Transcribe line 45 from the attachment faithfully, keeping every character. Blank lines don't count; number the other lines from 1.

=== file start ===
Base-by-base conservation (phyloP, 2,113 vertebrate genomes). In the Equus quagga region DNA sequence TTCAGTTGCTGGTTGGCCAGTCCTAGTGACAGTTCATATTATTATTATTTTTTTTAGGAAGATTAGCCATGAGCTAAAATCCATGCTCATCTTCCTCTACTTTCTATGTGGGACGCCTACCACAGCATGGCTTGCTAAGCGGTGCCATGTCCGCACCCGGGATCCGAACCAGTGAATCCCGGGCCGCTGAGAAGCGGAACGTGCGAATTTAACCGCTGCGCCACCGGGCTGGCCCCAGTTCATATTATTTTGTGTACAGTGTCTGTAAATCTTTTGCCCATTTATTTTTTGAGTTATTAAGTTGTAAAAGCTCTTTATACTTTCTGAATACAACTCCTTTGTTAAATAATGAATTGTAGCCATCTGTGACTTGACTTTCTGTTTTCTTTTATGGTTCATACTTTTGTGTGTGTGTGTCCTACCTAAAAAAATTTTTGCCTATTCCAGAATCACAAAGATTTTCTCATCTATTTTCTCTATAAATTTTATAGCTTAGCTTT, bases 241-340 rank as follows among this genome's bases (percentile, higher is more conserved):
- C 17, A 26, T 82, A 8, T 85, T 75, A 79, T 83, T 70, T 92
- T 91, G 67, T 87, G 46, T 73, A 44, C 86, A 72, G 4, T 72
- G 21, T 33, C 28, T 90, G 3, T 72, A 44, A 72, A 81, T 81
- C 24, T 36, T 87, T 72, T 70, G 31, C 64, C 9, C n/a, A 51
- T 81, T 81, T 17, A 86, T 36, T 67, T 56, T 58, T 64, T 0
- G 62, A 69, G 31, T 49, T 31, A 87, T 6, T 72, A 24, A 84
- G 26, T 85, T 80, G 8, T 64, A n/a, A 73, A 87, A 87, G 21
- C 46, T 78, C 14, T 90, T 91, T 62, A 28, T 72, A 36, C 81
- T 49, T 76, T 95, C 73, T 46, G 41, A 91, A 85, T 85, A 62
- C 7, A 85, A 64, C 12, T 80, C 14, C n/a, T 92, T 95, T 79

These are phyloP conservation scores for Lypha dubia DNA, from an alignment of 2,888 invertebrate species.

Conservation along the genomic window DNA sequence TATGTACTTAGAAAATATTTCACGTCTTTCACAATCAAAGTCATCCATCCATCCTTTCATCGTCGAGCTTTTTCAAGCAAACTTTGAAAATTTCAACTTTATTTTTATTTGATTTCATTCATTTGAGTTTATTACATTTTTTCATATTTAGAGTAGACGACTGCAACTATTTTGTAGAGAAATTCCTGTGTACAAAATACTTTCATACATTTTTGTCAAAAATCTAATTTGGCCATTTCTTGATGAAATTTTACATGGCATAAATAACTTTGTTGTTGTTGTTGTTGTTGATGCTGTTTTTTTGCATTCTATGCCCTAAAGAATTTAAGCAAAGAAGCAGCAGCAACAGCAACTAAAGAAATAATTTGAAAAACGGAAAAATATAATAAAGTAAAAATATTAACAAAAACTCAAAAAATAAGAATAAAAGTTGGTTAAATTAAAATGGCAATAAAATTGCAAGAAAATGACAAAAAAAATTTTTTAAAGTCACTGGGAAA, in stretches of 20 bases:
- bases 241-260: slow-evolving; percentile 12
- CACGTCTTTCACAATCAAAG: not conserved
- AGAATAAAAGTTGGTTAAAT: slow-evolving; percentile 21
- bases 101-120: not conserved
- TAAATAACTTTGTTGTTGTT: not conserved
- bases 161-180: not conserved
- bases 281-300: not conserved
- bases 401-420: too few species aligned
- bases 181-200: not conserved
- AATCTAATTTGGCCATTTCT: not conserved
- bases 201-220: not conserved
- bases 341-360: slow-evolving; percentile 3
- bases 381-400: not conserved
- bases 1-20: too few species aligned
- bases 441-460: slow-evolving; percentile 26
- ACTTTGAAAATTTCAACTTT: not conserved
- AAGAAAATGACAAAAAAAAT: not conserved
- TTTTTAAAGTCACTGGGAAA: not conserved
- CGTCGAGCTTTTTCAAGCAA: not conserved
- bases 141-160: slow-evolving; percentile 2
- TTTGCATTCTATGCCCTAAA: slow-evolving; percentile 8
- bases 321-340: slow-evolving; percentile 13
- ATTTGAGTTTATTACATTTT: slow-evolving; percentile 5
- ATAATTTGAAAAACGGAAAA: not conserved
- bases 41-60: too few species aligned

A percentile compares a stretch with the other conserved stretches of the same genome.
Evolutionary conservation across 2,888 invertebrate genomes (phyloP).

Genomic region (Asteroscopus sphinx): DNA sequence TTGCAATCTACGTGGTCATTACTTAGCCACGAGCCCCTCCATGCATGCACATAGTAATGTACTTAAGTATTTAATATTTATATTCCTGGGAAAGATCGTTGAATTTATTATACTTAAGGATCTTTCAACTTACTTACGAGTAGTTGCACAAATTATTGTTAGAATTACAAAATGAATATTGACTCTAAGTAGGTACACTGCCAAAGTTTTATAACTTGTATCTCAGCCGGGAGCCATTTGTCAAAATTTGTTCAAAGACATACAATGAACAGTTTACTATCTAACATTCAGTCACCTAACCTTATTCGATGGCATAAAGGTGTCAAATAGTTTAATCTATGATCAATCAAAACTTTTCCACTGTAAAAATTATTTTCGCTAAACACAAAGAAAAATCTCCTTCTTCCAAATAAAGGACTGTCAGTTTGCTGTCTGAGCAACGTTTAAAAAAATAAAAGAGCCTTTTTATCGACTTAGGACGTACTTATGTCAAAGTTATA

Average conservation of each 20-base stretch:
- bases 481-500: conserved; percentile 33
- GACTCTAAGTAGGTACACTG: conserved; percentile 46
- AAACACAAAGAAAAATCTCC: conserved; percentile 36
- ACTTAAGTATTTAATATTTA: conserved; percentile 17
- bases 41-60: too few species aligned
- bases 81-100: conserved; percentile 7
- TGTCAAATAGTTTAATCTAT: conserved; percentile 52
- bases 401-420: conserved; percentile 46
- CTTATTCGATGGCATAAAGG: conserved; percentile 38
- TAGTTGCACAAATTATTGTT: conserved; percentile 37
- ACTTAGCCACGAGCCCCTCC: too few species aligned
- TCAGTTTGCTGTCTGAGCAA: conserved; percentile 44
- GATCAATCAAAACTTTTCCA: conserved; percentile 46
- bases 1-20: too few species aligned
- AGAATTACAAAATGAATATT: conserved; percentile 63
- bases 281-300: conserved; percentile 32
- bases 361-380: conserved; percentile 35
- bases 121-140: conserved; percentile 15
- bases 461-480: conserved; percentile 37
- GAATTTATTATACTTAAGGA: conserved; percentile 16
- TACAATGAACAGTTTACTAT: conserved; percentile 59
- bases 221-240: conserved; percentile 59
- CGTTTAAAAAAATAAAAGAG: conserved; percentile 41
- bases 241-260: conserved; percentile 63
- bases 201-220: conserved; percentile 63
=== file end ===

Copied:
- AAACACAAAGAAAAATCTCC: conserved; percentile 36